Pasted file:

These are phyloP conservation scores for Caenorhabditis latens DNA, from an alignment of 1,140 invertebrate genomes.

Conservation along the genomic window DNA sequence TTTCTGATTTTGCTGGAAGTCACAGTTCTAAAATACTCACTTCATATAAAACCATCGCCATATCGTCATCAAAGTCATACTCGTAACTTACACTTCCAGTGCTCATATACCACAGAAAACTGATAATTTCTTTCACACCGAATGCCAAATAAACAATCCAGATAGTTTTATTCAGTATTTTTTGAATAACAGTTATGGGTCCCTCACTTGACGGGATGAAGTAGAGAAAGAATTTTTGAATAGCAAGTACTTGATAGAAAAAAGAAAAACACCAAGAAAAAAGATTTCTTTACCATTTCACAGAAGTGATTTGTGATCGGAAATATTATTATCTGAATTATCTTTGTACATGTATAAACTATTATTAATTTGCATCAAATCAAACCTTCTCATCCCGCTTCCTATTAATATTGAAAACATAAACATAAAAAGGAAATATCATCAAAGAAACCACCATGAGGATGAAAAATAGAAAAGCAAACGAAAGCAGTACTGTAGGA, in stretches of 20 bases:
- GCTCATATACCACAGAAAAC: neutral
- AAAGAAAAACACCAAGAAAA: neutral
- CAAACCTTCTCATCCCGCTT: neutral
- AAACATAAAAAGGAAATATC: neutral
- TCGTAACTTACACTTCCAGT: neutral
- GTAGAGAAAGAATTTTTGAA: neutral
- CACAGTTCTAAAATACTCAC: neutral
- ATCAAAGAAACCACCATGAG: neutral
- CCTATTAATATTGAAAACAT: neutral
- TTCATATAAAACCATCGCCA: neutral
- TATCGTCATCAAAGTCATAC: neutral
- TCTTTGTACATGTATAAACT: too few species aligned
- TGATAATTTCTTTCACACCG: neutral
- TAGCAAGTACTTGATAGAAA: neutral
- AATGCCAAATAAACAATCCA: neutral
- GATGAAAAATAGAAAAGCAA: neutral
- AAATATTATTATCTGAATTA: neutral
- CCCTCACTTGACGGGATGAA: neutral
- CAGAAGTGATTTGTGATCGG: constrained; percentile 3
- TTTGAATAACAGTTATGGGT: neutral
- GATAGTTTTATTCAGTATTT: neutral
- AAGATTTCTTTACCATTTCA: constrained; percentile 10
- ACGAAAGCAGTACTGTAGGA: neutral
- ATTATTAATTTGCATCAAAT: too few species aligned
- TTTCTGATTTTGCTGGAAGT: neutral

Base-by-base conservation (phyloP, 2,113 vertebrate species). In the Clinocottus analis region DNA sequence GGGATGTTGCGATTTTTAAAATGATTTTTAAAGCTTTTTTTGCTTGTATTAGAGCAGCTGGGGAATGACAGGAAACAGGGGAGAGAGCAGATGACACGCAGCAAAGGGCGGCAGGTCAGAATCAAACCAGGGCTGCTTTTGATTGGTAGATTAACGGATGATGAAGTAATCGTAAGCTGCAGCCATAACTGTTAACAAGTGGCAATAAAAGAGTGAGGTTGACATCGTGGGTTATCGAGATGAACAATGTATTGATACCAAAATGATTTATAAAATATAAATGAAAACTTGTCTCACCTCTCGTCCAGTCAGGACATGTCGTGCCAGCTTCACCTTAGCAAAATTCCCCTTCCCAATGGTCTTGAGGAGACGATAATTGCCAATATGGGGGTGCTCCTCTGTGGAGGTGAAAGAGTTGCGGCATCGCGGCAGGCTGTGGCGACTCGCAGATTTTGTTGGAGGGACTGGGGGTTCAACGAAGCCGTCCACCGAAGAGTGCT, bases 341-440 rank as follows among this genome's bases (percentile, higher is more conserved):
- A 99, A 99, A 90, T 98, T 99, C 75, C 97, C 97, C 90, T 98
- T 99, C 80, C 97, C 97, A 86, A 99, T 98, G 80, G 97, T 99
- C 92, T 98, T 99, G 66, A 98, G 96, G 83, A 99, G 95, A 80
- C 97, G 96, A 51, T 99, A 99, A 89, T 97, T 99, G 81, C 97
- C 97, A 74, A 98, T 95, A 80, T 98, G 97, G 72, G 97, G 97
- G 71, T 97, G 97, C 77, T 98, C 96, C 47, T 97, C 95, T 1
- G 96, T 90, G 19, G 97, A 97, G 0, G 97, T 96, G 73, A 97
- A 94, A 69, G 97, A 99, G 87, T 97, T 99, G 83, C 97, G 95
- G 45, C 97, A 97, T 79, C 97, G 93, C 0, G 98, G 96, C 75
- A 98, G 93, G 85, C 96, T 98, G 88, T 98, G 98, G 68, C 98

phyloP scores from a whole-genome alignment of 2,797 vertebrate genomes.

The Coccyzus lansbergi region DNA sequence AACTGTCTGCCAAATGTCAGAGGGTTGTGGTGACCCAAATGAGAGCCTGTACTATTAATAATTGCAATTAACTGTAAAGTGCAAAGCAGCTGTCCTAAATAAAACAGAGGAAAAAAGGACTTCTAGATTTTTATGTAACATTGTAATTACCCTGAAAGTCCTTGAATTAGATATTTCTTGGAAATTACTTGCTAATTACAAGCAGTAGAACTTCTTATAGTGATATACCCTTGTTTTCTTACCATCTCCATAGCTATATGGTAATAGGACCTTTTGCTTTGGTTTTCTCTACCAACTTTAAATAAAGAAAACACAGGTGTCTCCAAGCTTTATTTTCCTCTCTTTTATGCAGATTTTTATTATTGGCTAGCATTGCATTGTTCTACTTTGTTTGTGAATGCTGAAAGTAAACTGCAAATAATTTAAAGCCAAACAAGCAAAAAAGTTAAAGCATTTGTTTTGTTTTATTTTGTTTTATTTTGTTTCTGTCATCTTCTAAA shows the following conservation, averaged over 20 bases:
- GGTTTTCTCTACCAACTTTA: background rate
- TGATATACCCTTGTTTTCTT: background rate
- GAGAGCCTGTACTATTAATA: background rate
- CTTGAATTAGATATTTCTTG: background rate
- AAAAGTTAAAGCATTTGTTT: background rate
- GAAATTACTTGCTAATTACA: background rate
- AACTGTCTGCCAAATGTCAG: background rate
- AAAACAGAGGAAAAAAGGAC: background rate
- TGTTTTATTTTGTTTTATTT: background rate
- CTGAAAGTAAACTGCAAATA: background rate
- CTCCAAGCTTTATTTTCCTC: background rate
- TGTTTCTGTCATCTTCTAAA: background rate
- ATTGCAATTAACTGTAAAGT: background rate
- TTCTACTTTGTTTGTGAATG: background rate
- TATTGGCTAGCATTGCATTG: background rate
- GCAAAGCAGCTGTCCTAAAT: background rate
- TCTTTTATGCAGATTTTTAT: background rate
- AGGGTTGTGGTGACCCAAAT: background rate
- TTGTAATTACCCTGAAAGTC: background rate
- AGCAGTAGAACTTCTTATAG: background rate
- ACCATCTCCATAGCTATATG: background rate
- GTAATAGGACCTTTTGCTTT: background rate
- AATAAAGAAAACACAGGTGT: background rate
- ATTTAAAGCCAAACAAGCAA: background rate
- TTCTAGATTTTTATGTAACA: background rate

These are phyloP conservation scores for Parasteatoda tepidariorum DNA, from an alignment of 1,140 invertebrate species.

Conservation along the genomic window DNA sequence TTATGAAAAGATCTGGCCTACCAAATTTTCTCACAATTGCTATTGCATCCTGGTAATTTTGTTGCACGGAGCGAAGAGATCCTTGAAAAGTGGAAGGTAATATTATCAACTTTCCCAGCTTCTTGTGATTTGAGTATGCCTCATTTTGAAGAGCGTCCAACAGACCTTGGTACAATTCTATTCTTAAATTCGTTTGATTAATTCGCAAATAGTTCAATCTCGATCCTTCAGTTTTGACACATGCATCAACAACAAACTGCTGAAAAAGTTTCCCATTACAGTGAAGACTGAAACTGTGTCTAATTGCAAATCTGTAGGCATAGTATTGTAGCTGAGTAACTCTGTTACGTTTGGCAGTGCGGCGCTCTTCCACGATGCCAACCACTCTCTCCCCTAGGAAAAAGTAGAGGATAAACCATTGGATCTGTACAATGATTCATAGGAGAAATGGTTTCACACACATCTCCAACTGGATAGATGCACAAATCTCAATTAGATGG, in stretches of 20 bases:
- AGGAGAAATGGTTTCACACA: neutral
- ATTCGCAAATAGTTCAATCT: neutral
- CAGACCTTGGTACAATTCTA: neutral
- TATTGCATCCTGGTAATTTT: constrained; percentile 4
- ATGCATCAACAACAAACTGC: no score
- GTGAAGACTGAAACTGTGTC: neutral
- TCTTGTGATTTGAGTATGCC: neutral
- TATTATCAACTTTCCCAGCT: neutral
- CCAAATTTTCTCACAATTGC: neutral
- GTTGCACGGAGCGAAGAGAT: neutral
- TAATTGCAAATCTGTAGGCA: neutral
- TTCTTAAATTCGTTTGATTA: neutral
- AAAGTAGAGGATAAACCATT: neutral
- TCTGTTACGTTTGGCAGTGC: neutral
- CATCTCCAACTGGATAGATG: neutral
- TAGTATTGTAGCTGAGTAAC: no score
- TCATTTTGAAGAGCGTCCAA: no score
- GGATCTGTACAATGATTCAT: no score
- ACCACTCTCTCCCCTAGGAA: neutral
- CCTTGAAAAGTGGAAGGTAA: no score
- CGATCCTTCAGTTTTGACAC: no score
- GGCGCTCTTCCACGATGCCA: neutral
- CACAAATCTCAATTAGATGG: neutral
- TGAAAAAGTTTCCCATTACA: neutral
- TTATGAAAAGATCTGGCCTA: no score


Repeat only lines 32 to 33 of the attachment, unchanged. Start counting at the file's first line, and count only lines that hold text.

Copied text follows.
- C 97, G 96, A 51, T 99, A 99, A 89, T 97, T 99, G 81, C 97
- C 97, A 74, A 98, T 95, A 80, T 98, G 97, G 72, G 97, G 97